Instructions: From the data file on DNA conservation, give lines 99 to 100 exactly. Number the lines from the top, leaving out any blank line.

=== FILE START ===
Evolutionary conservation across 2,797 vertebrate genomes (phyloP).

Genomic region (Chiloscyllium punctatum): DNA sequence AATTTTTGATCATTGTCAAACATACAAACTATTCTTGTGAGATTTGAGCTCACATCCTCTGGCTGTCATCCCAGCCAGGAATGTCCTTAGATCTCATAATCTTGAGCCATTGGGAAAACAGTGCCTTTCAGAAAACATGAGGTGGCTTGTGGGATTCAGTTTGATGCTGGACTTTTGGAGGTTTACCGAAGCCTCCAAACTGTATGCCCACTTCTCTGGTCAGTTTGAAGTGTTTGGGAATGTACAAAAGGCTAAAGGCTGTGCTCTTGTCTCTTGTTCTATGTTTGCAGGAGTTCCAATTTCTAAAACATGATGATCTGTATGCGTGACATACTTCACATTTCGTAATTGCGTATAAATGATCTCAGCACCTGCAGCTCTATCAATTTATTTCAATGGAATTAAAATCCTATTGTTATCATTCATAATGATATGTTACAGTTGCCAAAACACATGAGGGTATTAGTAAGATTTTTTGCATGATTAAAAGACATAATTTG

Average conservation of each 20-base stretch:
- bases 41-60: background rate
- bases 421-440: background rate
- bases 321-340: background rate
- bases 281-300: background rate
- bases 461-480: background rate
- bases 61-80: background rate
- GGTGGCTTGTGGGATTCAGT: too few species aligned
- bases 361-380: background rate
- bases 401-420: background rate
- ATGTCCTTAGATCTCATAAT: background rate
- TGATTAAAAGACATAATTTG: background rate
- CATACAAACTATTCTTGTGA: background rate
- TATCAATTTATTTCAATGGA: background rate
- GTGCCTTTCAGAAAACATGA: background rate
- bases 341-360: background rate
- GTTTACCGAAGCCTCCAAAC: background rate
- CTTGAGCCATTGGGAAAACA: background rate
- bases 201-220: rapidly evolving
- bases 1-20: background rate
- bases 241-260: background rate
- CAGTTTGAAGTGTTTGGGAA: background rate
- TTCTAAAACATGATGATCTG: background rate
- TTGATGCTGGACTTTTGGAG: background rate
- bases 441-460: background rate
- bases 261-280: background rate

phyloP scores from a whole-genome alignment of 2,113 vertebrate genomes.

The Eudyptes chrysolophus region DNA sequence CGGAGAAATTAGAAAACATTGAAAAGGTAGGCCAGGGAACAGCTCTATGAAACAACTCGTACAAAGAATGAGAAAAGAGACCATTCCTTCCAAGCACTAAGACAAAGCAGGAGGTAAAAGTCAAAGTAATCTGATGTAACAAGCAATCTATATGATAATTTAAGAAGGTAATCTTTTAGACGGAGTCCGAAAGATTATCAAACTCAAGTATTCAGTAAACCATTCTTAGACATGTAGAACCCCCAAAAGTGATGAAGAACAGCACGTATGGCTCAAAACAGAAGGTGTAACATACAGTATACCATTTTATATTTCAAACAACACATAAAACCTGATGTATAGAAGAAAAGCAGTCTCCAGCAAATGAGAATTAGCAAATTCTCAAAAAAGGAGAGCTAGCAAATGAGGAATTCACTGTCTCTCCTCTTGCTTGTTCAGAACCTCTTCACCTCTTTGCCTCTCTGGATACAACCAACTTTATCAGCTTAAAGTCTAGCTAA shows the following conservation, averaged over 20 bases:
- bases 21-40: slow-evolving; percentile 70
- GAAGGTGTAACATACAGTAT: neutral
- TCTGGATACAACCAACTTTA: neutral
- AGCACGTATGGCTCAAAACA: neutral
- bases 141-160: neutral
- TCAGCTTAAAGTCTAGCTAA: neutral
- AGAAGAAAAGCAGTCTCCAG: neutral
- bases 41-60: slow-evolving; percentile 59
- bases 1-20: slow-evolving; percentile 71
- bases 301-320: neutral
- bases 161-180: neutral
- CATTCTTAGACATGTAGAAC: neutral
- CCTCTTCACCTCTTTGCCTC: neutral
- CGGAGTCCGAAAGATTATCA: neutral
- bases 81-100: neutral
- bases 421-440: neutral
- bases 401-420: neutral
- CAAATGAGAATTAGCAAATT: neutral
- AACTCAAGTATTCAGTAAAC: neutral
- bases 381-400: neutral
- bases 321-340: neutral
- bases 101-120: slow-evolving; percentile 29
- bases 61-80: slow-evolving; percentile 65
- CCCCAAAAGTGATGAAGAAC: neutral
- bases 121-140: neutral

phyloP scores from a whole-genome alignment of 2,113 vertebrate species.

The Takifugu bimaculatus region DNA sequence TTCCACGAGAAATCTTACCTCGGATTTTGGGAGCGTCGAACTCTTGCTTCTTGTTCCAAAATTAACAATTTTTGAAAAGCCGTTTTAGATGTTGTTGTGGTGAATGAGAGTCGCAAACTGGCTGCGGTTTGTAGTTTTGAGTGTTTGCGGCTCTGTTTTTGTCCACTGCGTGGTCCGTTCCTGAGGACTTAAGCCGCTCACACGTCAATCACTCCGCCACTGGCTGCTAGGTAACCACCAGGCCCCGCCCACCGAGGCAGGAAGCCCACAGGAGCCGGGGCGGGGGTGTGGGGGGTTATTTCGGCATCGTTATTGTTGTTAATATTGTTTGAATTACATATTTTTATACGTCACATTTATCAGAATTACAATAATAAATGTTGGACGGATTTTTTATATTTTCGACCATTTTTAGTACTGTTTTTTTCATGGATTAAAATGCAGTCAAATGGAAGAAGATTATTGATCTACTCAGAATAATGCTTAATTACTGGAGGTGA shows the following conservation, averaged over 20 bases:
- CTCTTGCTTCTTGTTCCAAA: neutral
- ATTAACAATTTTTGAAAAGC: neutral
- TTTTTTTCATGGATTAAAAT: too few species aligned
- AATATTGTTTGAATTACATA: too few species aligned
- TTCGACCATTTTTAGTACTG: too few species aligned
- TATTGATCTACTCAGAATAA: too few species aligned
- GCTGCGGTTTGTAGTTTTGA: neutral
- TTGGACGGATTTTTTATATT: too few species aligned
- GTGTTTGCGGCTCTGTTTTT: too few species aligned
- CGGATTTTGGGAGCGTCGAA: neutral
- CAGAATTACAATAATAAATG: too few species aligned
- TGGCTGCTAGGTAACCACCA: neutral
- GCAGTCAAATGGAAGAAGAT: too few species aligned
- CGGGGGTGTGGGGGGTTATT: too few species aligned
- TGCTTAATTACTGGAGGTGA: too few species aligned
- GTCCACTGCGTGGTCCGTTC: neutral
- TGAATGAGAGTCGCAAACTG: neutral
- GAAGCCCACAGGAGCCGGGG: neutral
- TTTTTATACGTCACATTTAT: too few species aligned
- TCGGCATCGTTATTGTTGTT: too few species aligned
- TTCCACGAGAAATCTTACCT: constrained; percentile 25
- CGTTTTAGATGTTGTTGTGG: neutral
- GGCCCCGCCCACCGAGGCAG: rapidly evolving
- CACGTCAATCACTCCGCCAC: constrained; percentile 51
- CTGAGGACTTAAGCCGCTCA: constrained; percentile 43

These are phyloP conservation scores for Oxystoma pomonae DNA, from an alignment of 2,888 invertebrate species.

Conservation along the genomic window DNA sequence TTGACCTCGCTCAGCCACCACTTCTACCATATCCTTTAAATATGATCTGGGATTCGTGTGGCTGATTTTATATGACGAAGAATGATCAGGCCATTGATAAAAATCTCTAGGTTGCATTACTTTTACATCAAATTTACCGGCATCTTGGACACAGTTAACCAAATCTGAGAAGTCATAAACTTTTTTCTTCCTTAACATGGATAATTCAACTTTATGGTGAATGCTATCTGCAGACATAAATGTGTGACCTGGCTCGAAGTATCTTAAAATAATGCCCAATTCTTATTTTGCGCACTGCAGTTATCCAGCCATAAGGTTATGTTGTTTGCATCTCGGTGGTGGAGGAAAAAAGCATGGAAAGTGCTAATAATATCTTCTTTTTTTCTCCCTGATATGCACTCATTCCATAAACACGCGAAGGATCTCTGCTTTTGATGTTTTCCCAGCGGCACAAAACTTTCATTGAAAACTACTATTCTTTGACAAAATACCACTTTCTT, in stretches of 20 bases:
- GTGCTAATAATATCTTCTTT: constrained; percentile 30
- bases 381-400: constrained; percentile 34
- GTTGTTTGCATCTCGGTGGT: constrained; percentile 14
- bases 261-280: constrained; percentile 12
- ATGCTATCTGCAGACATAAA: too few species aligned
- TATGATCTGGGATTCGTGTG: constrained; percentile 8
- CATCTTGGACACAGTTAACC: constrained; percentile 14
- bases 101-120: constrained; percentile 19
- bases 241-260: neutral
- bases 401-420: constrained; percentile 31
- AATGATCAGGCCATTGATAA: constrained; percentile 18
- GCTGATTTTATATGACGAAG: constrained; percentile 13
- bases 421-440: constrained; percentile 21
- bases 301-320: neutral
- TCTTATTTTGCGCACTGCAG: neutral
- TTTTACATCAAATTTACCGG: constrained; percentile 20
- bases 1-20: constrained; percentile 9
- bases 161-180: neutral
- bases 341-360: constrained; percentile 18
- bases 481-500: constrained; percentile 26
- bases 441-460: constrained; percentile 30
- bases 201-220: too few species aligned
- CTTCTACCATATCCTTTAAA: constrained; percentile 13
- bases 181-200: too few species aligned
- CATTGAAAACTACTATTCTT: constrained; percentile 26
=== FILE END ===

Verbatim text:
- TCTTATTTTGCGCACTGCAG: neutral
- TTTTACATCAAATTTACCGG: constrained; percentile 20